Rafael Lozano-Hemmer takes two emblems of modern security, the conveyor belt and body scanner, and transforms them into an interactive look at memory, absence, and lasting impressions. Unlike at an airport, in Lozano-Hemmer’s installation there are no shoes to take off, no belt to remove, no laptop that must remain visible, and instead of being rushed through, you’re invited to stay. But if you want to play along, you do have to empty your pockets. In fact, that’s the name of the piece: Please Empty Your Pockets. Put your keys, coins, cell phone, wallet, or what have you on the belt. Items pass through the scanner, which takes a digital image that is then projected from above onto the conveyor belt, so when you pick up your things, the images remain fixed on the belt until they are automatically cleared to make way for additional scanned items.
Please Empty Your Pockets is on view at Art House in Collecting Digital Art: Highlights + New Acquisitions From the Thoma Foundation, a show of new-media works offered in conjunction with Currents New Media, on exhibit at El Museo Cultural de Santa Fe. “The system holds up to 600,000 images, and because it’s an interactive piece there’s a constant archiving of the scanning history,” said Helen Colton, the Thoma Foundation’s program coordinator. “What you scan will be associated with items other people have scanned.” For example, a brief memo written on a piece of paper passes through the scanner, and when it comes out the other side, it has been grouped with similar objects that may be made of paper, contain writing, or might otherwise match the color of the item you placed. There’s a commonality to the images the computerized system calls up and associates with whatever is put on the conveyor belt, and the groupings are related in surprising ways. They appear to be random assemblages, but there is a system deciding what goes with what — there’s a brain at work.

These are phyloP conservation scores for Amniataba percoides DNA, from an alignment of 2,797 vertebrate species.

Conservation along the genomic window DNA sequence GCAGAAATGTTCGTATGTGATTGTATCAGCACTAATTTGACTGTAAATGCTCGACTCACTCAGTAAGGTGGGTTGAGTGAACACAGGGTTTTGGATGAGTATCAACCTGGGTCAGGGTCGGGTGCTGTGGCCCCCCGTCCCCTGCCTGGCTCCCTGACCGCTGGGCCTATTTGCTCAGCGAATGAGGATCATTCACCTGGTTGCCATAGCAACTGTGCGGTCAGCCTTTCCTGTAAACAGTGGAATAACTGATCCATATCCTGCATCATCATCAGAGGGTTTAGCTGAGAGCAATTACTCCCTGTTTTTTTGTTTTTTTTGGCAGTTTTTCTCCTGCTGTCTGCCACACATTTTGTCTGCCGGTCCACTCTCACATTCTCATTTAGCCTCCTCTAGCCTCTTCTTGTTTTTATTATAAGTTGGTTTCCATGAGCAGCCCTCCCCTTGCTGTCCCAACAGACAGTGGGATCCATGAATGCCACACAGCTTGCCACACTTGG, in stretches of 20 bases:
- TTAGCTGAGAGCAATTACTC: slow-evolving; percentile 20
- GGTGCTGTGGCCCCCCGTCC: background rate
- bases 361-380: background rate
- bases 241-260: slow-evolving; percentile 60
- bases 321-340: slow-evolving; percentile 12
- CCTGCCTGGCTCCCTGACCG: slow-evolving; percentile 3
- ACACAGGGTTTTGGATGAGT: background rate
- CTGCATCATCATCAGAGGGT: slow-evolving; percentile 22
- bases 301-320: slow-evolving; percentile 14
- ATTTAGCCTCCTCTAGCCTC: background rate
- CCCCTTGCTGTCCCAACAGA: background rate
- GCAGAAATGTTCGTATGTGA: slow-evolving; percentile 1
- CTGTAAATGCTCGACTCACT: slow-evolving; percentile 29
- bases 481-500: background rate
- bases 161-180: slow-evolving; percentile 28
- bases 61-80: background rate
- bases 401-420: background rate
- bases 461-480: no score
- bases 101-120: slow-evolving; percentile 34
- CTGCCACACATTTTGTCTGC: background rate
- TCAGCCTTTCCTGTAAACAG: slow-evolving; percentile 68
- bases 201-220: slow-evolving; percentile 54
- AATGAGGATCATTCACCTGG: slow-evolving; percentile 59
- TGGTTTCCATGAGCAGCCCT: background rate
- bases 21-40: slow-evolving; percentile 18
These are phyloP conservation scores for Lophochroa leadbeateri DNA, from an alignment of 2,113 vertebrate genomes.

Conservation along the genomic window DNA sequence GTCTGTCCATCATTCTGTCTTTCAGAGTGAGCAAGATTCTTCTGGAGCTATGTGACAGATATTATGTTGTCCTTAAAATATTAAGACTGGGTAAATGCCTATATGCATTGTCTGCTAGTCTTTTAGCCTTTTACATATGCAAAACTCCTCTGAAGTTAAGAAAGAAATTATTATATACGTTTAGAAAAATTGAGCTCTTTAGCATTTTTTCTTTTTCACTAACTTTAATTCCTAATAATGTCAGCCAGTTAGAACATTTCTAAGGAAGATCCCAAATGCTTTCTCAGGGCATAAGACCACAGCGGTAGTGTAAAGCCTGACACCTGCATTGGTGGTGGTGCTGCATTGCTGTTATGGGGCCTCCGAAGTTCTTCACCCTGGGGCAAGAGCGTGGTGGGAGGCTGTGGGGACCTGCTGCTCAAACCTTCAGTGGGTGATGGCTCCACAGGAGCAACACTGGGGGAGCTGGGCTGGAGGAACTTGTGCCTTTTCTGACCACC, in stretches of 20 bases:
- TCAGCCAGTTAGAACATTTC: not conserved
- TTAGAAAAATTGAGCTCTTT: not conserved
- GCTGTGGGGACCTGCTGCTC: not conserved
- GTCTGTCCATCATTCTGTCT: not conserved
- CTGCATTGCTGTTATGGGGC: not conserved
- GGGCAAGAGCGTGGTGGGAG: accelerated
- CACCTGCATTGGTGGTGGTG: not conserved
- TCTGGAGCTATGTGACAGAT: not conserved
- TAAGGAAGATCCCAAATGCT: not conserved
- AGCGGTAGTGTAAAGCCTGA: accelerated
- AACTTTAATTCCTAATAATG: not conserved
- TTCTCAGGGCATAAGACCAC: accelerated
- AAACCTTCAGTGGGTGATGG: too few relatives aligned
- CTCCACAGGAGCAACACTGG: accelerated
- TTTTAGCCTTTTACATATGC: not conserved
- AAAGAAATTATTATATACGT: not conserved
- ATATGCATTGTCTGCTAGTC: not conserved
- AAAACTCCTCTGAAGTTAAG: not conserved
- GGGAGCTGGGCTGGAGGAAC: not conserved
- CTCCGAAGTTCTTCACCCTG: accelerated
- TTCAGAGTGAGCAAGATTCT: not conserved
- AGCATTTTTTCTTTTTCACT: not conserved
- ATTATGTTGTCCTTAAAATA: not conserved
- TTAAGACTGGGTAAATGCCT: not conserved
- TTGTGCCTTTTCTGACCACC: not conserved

The exhibition’s opening reception is Saturday, June 17. The show, which rotates quarterly, includes pieces by Guillermo Galindo, Beryl Korot, Brigitte Kowanz, Vera Molnar, Laura Splan, and Steina Vasulka. Some of the works on display represent collaborations, sometimes between like-minded artists and or even between husband and wife, which is the case with Woody and Steina Vasulka, pioneer video artists who co-founded The Kitchen, New York’s long-running venue for experimental and new media. Steina’s work Violin Power, made over the course of eight years in the 1970s, is in the Thoma exhibit. The piece is a black-and-white analog video (since transferred to digital) that runs for about 10 minutes. The video shows clips of performances by Steina Vasulka, who trained as a violinist, performing music from different times and places around New York City and Buffalo. She used analog editing techniques that allowed her to manipulate a TV monitor’s scan lines and transmute them into audio signals that vibrate with the playing of the violin. It stands as a document of Steina’s early performances as well as an experimental work in translating sound as image. The piece is in a section of the show called Code as Form, which focuses on imagery produced from various types of data.